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The Dream Job
I wish my job as an orchestra musician was as easy as some make it seem.

by Holly Mulcahy
February 1, 2010

In the outrageously funny movie, Office Space, there is a scene where the main character Peter Gibbons, a lowly cubicle dwelling worker, has to meet with a pair of efficiency consultants the company has hired to recommend cutbacks to define what he does during an average work day. One of Peter's co-workers accurately describes the process as "interviewing for your own job".

It is a hilarious scene due to Peter's honesty in telling the consultants (both named "Bob") that in the course of any given week, he spends most of his time avoiding his multiple bosses and making it look like he's actually working. He concludes by telling the Bobs that in the course of any given week, he only does about 15 minutes of actual work.

"…my only real motivation is not to be hassled, that and the fear of losing my job. But you know, Bob, that will only make someone work just hard enough not to get fired."
As a result of his candor, the Bobs recommend the company offer Peter a position in upper management.
During the past several months, there have been a number of orchestra contract negotiations that have generated local and national press attention. Newspaper articles report statements from orchestra boards and executive managers at orchestras that pay musicians as little as a few thousand dollars a year to over a hundred thousand dollars a year that the average orchestra musician only works 20 hour per week. Those working in orchestras know that this is nothing more than a sad and ignorant tactic to build sentiment against musicians in an attempt to make it seem as though they are overpaid for the work they do.
Just so everyone is clear on this issue, the 20 hours per week is roughly the time musicians spend in rehearsals and concerts together as a group at the concert hall. But in order to make that an efficient and productive experience, musicians can practice 20-40 hours per week more depending on things such as the difficulty and length of music involved and the regular amount of maintenance practice related to preserving fundamental skill sets and instrument maintenance.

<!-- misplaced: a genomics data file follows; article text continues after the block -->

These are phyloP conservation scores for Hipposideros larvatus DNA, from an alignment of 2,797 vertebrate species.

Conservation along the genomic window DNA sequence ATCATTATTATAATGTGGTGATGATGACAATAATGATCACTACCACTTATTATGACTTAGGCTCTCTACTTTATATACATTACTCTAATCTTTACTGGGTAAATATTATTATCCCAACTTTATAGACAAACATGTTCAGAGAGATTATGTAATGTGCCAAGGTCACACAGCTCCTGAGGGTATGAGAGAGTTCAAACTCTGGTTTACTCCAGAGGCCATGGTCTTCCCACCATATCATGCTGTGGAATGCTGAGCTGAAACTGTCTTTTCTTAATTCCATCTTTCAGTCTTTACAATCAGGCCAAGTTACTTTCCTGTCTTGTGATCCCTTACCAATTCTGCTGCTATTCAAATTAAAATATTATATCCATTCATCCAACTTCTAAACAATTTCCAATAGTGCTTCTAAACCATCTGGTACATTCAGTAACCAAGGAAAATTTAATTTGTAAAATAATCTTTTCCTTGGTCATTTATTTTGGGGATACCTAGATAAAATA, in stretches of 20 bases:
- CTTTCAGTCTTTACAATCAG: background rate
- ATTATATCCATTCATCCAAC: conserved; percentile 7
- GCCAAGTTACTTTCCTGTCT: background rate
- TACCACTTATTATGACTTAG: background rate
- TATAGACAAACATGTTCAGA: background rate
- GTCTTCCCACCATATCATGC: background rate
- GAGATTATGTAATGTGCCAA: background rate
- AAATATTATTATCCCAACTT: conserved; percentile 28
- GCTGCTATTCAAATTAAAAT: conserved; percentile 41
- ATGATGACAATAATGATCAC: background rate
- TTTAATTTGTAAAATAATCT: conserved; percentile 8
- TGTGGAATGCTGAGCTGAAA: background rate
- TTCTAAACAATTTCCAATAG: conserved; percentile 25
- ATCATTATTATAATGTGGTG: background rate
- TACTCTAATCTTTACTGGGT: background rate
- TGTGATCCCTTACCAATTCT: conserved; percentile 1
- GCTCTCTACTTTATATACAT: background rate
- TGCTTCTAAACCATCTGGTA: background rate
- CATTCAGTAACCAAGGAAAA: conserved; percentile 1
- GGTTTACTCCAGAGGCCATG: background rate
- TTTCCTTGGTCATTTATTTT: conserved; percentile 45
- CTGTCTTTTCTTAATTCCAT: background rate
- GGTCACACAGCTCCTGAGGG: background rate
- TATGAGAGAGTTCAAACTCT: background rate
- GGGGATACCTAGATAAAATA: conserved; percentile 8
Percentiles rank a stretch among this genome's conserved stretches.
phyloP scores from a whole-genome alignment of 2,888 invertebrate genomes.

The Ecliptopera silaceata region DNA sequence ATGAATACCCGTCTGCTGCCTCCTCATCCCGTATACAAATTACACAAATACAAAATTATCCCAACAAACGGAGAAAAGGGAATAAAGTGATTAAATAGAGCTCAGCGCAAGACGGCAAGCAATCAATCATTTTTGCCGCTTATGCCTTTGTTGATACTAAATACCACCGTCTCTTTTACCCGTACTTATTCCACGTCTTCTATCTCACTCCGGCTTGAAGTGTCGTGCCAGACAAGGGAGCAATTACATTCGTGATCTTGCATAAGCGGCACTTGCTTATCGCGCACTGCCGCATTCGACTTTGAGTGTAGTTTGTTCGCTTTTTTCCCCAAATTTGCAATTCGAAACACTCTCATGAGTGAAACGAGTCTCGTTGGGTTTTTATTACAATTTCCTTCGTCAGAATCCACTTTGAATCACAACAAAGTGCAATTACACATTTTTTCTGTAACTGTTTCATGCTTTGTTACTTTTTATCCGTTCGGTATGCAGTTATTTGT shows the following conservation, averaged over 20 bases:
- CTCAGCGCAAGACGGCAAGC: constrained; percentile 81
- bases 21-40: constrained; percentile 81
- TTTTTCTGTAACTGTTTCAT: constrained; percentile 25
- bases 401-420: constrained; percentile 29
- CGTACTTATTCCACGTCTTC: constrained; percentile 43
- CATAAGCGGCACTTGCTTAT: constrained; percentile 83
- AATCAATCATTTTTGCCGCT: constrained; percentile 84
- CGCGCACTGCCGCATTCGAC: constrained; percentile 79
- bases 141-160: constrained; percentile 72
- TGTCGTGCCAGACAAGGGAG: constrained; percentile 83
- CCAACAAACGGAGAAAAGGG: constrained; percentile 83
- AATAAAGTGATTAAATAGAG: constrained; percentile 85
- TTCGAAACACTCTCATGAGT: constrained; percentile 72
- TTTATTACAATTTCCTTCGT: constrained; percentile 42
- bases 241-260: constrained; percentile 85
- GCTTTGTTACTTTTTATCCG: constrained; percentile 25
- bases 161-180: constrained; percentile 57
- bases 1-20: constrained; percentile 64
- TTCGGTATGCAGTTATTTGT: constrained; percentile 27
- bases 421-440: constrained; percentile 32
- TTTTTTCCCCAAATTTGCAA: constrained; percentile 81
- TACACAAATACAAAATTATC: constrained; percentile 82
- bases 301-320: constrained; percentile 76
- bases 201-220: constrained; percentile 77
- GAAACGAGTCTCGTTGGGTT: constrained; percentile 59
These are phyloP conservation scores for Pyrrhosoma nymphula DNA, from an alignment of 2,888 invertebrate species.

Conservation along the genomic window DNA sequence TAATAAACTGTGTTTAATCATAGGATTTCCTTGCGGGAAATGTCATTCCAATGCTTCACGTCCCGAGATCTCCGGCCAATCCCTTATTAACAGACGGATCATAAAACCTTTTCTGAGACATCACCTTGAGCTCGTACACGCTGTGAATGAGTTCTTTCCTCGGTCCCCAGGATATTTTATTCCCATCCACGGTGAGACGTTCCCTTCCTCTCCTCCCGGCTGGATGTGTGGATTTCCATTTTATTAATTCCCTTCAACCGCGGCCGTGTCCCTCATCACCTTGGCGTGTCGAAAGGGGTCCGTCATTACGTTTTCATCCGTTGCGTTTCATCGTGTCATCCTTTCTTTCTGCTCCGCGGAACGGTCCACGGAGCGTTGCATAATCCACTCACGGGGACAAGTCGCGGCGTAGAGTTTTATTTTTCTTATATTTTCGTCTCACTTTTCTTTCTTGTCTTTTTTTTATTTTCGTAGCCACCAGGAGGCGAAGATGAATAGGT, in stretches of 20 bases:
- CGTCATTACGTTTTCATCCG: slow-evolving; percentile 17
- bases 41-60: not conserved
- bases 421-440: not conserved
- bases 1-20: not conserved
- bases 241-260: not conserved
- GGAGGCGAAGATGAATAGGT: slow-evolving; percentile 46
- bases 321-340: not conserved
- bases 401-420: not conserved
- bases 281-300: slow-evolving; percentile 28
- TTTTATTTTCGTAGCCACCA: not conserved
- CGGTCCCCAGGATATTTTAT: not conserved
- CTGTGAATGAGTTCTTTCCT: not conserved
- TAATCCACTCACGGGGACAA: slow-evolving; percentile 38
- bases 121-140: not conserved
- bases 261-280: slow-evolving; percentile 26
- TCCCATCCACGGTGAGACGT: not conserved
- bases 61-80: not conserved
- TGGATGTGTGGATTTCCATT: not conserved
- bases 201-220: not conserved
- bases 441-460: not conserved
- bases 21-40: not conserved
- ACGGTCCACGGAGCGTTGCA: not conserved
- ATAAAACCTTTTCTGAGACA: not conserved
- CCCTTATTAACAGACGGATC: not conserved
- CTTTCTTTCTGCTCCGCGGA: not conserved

So in the fashion of Office Space, I want to walk you through the not-nearly-so-funny average day of an orchestra violinist's work life.
  1. Stretch the body to limber the muscles, play through scales and warm-up exercises: 30-60 minutes.
  2. Practice music for this week's rehearsals and concerts: 1-2 hours.
  3. First rehearsal service: 2-3 hours.
  4. Second rehearsal service: 2-3 hours.
  5. Go home, more stretching and/or yoga then teach a private lesson or two: 2 hours.
  6. Practice music for next week, or next month: 1-2 hours.
The times above fluctuate based on whether or not that day is a one or two service rehearsal/concert day. Days with less rehearsal/concert requirements are spent with the longer amounts of practice time as well as periodic instrument maintenance.
Explaining this to a non musician can be tricky since it isn't a career path that is easily to understand a typical office profession. It is easy to accept why those folks don't readily understand and I'm always happy to explain it; in fact, I see it as a responsibility of the career I've chosen. But it is entirely unacceptable when board members and managers from my own organization not only believe but go out of their way to make others buy into the twisted notion that orchestra musicians only work 20 hours per week.
When I was a member of the Richmond Symphony Orchestra, our in-school concerts were a way to help educate future concertgoers about classical music and the orchestra. After playing a few pieces for the children, we would have a question and answer time. Whenever possible, we found ways to explain the time commitment of a professional orchestra musician. Since education was at the foundation of in-school concerts, openly sharing who we are and what we do is critical to understanding the value of what we provide and why orchestras are an important part of a community.
What I don't understand is why there aren't more efforts to educate the public about who professional orchestra musicians are. This would be such an easy campaign to start, I could easily see a parody of the Office Space interview scene mentioned at the start of this article becoming a useful YouTube staple and it would certainly be more helpful than trying to explain all of this in a newspaper article (are you listening Jeff Curnow?).
In addition to educating audiences about classical music, history of composers, soloist biographies, etc. it is imperative to include an ongoing narrative of orchestra musicians. It's not meant as self aggrandizing; it is simply sharing facts so there is a richer sense of appreciation behind why orchestras - and orchestra musicians - are important to our communities. 

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